Fujifilm Corp announced the "Fujifilm FC1" portable ultrasonic diagnostic equipment, the first product that it has developed in cooperation with SonoSite Inc (present Fujifilm SonoSite Inc).
Fujifilm acquired SonoSite in April 2012. By developing a microprocessor (MPU) with high image processing capability, the company realized high-resolution images that enable to describe various situations.
The FC1 can be carried around with one hand and is suited for POC (point of care testing). Fujifilm will release it May 12, 2014.
The FC1 was developed by combining Fujifilm's image processing technology and Fujifilm SonoSite's technology to reduce casing size and technology to improve probe durability. Especially, making the most of Fujifilm's image processing technology, the FC1 has an image quality equivalent to that of stationary ultrasonic diagnostic equipment, Fujifilm SonoSite said.
This time, Fujifilm employed two major technologies. First, it used a newly-developed many-core processor to drastically improve computing power. As a result, a large amount of data collected by the probe can be processed at high speeds.
In addition, it became possible to prevent obtained images from blurring due to the variation in sound speed caused by the difference in the hardness of the subject's tissue. With the high computing power, images measured with different sound speeds are processed with software, and a sound speed that enables to generate the highest-resolution image is used to obtain images. In Fujifilm's previous method, images are obtained by assuming a constant sound speed regardless of the hardness of tissue.
Fujifilm developed the many-core processor in collaboration with a Japan-based semiconductor manufacturer. This is the first time in the industry that such a high-performance processor has been employed for ultrasonic diagnostic equipment including stationary ones, Fujifilm SonoSite said.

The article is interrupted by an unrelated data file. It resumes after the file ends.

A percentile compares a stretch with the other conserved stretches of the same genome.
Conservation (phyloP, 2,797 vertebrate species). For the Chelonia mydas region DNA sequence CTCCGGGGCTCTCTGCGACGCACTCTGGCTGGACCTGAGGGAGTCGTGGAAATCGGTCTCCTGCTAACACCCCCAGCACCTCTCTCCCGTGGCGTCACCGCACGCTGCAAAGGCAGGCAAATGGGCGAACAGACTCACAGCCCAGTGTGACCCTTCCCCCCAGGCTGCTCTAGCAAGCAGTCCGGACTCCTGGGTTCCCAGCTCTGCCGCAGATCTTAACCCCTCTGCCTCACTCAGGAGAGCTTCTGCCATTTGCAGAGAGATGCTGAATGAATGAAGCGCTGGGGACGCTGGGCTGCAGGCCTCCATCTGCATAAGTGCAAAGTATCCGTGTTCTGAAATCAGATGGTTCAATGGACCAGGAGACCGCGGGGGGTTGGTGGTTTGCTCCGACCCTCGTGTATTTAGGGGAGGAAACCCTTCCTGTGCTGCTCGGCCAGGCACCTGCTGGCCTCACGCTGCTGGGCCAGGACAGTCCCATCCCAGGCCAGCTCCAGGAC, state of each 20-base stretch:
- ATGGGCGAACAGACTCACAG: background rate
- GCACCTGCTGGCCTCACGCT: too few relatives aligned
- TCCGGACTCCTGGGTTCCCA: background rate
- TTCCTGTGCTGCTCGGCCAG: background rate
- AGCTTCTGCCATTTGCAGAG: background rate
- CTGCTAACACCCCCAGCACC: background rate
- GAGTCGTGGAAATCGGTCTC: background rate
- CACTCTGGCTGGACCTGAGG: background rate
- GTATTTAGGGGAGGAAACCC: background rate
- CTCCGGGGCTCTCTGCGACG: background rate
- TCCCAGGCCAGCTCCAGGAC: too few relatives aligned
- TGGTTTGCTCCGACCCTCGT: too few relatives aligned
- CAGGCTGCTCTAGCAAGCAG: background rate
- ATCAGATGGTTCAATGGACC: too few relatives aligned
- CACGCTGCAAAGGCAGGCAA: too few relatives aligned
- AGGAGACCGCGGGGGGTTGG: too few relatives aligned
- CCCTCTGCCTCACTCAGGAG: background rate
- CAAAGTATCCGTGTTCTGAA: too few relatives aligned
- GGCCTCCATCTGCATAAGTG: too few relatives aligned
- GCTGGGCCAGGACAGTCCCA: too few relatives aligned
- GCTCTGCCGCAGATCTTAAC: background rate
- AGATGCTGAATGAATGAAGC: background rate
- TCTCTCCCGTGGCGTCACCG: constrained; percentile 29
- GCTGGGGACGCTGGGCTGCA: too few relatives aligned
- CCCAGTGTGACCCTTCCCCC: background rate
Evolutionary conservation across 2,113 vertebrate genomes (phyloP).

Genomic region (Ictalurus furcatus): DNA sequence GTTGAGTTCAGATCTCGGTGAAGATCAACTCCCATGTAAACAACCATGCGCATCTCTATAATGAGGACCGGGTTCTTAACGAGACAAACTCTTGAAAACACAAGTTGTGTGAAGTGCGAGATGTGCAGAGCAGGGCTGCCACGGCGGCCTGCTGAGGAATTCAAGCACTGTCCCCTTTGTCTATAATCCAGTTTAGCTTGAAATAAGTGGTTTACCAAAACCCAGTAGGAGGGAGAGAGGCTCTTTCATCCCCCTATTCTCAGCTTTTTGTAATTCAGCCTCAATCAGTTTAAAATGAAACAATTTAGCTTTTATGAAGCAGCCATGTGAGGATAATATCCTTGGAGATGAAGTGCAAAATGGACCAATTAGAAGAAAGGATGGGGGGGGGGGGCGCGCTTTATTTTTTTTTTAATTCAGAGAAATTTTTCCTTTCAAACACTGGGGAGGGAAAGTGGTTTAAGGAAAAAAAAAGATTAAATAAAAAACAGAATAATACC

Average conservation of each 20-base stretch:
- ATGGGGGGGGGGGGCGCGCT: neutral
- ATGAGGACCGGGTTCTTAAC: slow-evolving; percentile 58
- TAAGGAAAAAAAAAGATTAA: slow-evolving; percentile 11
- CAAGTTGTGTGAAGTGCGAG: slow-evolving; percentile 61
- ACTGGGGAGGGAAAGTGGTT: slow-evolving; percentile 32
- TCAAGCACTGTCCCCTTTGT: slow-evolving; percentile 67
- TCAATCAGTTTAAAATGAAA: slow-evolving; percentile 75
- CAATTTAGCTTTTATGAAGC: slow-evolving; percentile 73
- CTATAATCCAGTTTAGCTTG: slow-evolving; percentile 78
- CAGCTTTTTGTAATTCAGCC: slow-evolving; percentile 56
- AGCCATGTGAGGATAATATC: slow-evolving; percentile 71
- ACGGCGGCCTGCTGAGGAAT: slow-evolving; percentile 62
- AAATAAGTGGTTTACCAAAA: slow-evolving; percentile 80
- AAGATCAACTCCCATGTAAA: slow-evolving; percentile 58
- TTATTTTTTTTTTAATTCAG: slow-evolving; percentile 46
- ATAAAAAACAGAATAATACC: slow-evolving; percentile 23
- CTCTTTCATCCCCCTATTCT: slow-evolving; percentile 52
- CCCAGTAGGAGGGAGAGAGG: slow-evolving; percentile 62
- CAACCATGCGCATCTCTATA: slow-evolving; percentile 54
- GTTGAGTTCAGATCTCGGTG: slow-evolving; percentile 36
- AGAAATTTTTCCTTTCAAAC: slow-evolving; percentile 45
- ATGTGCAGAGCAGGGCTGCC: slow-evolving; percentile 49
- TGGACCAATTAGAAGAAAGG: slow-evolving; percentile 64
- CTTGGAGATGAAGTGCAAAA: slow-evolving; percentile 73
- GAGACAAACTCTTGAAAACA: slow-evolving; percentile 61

Using knowhow related to X-ray diagnostic apparatuses
Second, by applying "multi-frequency processing," which uses ultrasonic waves with multiple frequencies to cancel out noise, Fujifilm reduced speckle noise. Speckle noise is a phenomenon in which scattered lights caused by scatterers smaller than the wavelengths of ultrasonic waves interfere with one another, generating spotty images.
In general, when speckle noise is reduced, images of tissue boundaries tend to blur. But this was prevented by a process of emphasizing edges. To realize this, Fujifilm used its image processing knowhow built up through the development of X-ray diagnostic apparatuses, Fujifilm SonoSite said.
With those improvements, it became possible to take clear images of, for example, minute liver cancer and plaque attached to the inner wall of the carotid artery. Plaque is one of the causes of brain infarction.
Fujifilm will sell the FC1 via its subsidiary (Fujifilm Medical Co Ltd) for a price of ¥11,713,000 (approx US$112,820, excluding tax), aiming to sell 500 units per year in Japan. Fujifilm will exhibit the new product at ITEM 2014, which will take place from April 11 to 13, 2014, in Yokohama, Japan.